"Water was knee deep in the street," says Jack Sterling, Ilion Department of Public Works supervisor.
"Hurricane Irene, Tropical Storm Lee, this community was devastated by those floods," says Jim Tierney, NYSDEC Assistant Commissioner.
It's been a little over a year since the floods. Jack Sterling is a supervisor for Ilion's Department of Public Works. He says he'll always remember the day.
"Water was going into homes, the fire and police department were evacuating people, there cellars were flooded, it was just chaotic," says Sterling
But DEC officials want to lessen this chaos by preparing Mohawk Valley residents before disaster strikes.
"Find ways to set things up so on the landscape, water is held, slowed down, spread out, soak it in," says Tierney.
DEC held a panel this afternoon to discuss their new working group called Mighty Waters Working Group. Tierney says it's a 4-step plan.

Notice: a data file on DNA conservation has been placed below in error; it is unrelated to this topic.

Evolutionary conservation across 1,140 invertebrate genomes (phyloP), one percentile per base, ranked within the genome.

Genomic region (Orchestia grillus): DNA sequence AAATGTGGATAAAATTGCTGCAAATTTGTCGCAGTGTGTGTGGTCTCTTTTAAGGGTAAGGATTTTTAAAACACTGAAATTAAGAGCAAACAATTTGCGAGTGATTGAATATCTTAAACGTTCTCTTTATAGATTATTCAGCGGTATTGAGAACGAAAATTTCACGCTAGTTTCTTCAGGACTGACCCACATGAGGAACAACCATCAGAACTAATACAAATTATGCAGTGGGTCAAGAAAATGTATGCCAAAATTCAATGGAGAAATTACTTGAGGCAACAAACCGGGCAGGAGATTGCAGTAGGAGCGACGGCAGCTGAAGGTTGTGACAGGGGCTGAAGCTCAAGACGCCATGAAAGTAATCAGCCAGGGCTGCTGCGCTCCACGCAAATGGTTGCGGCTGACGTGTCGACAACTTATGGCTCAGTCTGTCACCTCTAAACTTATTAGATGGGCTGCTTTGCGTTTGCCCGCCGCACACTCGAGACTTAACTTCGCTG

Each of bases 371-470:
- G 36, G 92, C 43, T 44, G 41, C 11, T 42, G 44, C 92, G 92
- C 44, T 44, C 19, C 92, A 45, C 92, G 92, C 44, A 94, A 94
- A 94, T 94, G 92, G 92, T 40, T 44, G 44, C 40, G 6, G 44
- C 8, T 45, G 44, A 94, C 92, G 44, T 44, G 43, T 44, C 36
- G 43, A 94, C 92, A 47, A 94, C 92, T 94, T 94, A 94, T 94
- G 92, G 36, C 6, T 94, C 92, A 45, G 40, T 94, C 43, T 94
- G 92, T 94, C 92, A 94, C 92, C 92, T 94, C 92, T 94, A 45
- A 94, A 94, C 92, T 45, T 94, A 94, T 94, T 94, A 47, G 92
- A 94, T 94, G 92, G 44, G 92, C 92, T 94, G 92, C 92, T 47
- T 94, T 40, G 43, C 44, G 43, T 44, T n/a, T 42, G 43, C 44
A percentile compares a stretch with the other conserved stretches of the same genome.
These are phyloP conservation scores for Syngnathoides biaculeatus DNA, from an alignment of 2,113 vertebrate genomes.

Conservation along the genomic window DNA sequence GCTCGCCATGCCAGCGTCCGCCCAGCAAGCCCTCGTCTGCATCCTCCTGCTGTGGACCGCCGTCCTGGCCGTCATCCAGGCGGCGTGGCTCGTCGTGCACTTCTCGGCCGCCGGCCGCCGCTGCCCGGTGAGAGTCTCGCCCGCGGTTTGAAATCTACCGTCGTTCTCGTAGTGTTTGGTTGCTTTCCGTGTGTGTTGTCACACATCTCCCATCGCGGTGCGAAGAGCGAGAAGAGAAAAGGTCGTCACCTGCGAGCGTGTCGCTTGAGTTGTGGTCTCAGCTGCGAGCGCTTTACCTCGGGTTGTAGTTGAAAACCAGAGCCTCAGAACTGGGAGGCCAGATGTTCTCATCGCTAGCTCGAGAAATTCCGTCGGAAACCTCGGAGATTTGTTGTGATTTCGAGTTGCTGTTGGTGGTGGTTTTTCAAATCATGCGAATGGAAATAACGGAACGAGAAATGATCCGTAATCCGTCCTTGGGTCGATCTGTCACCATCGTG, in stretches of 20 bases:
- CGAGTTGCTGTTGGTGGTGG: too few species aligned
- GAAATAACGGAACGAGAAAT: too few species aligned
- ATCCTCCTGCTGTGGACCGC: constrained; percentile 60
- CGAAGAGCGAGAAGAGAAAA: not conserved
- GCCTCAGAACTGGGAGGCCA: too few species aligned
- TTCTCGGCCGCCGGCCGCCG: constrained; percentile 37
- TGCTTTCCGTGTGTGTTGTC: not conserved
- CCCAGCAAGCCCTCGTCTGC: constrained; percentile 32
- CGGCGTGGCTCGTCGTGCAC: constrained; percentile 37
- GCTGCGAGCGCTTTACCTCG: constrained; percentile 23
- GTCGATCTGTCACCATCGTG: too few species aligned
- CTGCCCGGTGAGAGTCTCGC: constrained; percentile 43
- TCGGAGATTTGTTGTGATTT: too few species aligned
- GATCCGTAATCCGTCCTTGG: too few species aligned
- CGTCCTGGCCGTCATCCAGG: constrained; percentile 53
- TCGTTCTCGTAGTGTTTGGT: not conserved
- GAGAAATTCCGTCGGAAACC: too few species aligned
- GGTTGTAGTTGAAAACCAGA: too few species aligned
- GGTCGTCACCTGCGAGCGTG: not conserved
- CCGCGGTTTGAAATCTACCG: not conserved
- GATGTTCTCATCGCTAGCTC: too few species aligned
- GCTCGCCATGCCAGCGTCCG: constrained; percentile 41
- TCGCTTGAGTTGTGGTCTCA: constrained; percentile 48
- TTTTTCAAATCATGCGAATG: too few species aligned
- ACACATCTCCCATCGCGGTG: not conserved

"1 is flood hazard mitigation, 2 is economic development, 3 is environmental sustainability, and 4 is community revitalization," says Tierney.
But Ilion residents who were hit hard by the flood last year, are weary of the program. They say flood crews caused more harm then help.
"Crews came in and did a bunch of work on the creek behind us," says Shawn McGraw, Ilion resident.
"We've lived here 42 years and Steele Creek had never gone over, ever," says Joyce Steele, Ilion resident.
"After they did all that work, we had about 3 foot of water in the basement for the first time in probably about 30 years," says McGraw.
Regardless, DEC is asking Mohawk Valley community members to speak up. They say they want to hear from residents in this area.
"We're gonna rely on these communities to partner with us, to be able to risk their risk, their exposure to flooding," Alexander Smith, NYSDEC environmental analyst.
DEC officials say there are no ways to prevent floods but there are ways to prepare.